Mark Askwith, possibly the best-known and -liked interviewer in the world of science fiction and fantasy writing, played the part of interviewer. The owner of Pages bookstore, which organized the “This is Not a Reading Series” reading series said that there “couldn’t be more perfect” choice than Askwith for the role. He then referred to Stephenson using a quote from Wired: “The dark prince of hacker fiction”, after which the two walked on and took their centre-stage seats with a table with a laptop computer between them and the large screen behind them.
Mark introduced Stephenson with a story. He met him 10 years ago in Seattle, just after Snow Crash, which was very strongly recommended to him by a young, eager and hyperactive employee of Bakka Books, a science fiction/fantasy bookstore which was then located on Queen Street West, barely three blocks from my house. This young employee was named Cory Doctorow.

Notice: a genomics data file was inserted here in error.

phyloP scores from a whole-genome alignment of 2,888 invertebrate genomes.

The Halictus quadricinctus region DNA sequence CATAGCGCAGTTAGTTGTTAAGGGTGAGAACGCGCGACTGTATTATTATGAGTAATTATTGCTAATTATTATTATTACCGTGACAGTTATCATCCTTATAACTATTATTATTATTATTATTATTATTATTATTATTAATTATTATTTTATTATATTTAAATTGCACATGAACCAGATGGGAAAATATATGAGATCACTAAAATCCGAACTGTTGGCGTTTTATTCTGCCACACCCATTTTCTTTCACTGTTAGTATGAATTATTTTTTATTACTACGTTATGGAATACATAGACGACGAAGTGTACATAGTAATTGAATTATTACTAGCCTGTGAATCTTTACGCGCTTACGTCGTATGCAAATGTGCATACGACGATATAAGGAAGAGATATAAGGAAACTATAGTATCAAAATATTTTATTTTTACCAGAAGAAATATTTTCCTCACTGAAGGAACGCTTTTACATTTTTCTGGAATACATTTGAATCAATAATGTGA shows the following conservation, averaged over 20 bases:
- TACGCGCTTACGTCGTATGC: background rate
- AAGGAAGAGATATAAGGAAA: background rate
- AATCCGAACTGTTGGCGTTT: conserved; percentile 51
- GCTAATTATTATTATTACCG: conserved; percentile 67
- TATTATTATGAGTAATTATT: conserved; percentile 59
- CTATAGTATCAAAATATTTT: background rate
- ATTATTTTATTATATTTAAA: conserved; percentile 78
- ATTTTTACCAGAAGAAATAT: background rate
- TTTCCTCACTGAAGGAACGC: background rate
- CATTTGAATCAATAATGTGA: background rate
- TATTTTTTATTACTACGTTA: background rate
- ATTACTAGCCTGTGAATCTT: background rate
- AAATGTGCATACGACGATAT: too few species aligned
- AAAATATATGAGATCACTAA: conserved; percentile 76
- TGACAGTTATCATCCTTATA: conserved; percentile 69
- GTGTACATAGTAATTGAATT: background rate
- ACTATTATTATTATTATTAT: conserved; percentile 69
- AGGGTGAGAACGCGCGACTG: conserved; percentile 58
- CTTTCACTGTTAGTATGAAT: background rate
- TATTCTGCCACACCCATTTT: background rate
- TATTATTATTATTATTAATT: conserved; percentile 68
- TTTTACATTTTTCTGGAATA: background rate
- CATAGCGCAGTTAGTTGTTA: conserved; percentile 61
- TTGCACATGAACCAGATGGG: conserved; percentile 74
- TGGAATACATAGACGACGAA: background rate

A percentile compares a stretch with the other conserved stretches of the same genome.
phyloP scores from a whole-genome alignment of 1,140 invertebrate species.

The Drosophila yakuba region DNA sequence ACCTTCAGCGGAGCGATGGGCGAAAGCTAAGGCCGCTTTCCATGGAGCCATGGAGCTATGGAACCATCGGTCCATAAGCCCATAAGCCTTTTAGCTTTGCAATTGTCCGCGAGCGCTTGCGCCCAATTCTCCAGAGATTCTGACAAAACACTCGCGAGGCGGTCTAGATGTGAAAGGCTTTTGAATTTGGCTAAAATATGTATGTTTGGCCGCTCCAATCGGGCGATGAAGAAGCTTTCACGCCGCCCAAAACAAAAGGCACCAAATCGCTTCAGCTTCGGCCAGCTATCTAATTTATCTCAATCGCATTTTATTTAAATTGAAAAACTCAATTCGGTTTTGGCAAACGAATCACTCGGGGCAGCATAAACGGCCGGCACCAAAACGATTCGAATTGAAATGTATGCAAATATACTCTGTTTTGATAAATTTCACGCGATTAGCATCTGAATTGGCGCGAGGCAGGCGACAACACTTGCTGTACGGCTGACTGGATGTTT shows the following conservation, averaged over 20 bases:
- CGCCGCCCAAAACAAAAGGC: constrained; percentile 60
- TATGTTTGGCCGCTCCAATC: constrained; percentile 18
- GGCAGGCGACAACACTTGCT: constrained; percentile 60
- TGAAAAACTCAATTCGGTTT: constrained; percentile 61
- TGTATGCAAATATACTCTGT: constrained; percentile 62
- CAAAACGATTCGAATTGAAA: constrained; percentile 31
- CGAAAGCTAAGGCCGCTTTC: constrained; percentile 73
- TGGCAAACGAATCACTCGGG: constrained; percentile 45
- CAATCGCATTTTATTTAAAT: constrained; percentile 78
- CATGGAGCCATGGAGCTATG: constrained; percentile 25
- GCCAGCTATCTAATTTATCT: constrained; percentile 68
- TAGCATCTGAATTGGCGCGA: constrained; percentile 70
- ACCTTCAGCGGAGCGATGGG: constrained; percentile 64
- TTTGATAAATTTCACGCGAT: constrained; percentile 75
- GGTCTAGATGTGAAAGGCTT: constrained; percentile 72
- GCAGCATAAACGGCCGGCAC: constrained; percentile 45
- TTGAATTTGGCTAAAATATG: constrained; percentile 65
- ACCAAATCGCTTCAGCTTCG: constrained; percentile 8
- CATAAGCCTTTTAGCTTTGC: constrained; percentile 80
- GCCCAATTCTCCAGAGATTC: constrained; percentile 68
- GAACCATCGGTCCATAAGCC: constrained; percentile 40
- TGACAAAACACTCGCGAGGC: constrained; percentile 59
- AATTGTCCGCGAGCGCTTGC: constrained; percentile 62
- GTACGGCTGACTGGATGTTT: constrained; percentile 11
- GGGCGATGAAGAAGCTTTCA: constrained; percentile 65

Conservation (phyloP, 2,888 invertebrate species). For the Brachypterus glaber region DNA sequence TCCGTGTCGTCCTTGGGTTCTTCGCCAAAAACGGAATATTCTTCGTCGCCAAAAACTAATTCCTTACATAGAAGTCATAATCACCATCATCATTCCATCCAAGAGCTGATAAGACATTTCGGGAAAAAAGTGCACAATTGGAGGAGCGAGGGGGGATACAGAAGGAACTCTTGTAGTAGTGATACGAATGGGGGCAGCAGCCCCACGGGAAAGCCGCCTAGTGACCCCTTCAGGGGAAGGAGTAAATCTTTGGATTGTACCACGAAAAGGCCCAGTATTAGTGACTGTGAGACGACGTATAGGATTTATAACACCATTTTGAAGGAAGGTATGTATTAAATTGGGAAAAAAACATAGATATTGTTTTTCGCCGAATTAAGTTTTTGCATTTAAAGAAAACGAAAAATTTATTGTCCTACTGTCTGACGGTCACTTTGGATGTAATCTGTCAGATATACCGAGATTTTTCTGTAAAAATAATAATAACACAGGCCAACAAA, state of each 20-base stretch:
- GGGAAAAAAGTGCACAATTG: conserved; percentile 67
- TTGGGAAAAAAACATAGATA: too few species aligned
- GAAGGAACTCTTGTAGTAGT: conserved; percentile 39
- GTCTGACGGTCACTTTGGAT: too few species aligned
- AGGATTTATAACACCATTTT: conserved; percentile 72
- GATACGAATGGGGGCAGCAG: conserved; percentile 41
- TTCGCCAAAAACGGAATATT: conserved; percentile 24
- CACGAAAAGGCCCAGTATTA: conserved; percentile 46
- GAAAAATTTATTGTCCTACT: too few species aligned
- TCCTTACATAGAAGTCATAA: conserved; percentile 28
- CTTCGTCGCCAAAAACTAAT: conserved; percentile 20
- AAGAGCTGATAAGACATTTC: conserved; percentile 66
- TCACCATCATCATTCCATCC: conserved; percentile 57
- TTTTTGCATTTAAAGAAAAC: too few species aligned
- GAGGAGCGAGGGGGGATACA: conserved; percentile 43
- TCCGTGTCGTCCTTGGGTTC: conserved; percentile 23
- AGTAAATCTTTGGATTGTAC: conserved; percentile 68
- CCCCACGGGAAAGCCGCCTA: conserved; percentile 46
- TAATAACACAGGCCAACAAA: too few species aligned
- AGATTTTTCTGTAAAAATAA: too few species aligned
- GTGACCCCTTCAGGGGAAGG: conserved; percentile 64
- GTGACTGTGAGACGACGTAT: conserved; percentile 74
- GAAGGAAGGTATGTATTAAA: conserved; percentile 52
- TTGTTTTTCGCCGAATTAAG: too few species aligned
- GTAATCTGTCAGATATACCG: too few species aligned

(I also bought my first copy of Snow Crash at Bakka. It was in 1992, back when I was studying computer science at Crazy Go Nuts University. I didn’t meet Cory until 1995, so I have no idea if he was the one who rang my copy through the cash register. I ceratinly hope so.)
Stephenson opened by saying that the ficitious John Wilkins wrote Cryptonomicon, while the real one wrote Mercury (the archaic term for which is “Quicksilver”) in 1641. He was inspired to “go back” by a couple of things:
- Darwin Among the Machines
- Talks of Leibniz’ early work on computing
- His discovery of the fact that Sir Isaac Newton ran the Royal Mint at the Tower of London during the last 30 years of his life.
Mark surprised Stephenson with by proving him with a handful of anagrams of “The Baroque Cycle”, which led to a discussion of secret messages hidden in Cryptonomicon. Stepheson mentioned that people are still looking for secret messages in Cryptonomicon’s typographical errors.